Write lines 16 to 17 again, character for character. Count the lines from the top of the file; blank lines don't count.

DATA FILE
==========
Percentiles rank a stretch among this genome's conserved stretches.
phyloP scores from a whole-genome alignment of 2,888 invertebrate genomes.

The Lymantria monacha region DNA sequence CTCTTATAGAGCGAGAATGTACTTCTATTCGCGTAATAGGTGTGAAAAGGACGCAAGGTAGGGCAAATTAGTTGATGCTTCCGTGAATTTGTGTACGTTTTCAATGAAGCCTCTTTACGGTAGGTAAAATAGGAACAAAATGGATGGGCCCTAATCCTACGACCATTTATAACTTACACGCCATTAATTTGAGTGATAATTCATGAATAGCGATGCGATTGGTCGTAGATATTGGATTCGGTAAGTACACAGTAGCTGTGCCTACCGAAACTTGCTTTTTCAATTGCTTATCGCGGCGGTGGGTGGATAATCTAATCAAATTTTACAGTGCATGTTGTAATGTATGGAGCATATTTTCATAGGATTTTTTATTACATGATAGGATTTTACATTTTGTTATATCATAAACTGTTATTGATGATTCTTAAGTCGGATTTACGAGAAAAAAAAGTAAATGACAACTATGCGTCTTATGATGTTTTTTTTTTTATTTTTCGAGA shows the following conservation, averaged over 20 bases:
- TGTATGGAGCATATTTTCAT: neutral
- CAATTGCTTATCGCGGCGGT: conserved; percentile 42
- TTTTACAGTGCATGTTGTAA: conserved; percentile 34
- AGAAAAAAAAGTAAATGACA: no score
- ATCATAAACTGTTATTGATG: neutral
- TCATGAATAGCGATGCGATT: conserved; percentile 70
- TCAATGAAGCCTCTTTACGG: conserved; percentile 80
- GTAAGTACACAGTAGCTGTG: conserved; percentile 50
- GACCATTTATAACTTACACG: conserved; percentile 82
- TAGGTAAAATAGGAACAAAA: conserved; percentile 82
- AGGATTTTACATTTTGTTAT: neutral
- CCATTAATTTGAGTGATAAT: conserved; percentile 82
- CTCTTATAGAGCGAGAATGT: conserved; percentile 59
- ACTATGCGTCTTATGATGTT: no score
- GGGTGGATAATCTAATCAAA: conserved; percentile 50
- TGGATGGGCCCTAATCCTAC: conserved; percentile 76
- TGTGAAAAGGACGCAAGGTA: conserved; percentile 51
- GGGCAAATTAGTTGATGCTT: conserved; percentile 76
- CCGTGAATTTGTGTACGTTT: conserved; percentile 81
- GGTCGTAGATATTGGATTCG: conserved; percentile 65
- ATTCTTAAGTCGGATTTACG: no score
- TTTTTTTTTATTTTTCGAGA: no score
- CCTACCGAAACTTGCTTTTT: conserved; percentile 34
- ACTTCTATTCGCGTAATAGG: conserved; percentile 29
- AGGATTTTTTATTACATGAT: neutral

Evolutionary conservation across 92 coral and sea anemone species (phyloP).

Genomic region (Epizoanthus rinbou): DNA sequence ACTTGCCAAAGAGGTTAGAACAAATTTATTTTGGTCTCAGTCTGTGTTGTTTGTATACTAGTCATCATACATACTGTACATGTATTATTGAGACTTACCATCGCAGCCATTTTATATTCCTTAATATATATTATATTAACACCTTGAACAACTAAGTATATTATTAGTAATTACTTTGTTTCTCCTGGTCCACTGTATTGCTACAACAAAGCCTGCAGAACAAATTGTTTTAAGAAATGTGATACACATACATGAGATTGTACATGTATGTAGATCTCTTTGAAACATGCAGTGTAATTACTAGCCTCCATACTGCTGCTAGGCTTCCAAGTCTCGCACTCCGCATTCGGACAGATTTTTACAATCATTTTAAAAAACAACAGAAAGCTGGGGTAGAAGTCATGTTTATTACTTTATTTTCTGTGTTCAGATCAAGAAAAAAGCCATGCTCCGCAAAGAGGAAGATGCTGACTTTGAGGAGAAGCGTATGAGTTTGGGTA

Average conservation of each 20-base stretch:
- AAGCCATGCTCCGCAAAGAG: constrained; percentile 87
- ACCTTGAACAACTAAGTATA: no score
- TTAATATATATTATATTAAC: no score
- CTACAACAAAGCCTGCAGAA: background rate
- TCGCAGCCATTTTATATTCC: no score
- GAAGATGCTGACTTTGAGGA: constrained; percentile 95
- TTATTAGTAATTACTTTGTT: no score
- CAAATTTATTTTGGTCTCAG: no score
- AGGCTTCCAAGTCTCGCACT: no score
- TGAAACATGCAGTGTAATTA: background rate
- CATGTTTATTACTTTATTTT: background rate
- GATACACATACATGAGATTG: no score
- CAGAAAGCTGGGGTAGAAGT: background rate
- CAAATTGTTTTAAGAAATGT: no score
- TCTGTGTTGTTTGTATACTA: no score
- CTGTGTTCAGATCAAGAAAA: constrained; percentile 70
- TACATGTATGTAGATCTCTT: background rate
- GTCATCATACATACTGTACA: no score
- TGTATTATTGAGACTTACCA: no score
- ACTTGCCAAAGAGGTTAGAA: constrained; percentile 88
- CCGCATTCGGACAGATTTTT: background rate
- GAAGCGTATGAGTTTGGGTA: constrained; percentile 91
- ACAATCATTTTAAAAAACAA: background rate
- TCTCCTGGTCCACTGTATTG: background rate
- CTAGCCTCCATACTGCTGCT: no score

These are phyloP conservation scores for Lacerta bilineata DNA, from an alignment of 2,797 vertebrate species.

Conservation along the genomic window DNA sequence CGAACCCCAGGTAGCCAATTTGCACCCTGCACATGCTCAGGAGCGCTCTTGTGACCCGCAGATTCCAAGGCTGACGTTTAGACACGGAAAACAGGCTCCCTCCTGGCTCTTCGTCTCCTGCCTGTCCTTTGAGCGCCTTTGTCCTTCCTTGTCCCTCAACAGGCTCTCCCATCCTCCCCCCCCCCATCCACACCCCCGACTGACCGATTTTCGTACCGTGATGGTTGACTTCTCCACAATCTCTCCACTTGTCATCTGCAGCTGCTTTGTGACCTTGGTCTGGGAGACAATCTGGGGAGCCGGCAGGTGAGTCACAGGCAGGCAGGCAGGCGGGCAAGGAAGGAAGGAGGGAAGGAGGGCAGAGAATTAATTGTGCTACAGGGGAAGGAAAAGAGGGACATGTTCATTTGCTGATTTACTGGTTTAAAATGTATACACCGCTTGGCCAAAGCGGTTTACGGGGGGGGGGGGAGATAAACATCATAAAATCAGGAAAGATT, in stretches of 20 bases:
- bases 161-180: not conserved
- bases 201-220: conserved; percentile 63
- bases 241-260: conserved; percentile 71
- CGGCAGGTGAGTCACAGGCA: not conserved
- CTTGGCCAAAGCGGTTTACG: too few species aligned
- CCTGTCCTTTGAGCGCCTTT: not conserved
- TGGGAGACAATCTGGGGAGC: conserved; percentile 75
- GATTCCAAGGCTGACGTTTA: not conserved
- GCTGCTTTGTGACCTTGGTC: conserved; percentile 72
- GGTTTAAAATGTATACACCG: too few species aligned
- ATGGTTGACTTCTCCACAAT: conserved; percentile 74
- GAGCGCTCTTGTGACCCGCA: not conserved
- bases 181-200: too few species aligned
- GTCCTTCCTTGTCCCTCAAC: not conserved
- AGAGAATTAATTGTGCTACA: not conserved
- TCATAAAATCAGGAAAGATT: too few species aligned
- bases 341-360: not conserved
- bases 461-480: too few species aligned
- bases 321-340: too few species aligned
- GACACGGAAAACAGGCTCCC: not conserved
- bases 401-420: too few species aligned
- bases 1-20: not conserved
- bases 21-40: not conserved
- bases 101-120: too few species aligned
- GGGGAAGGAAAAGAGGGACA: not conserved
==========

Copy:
- CTCTTATAGAGCGAGAATGT: conserved; percentile 59
- ACTATGCGTCTTATGATGTT: no score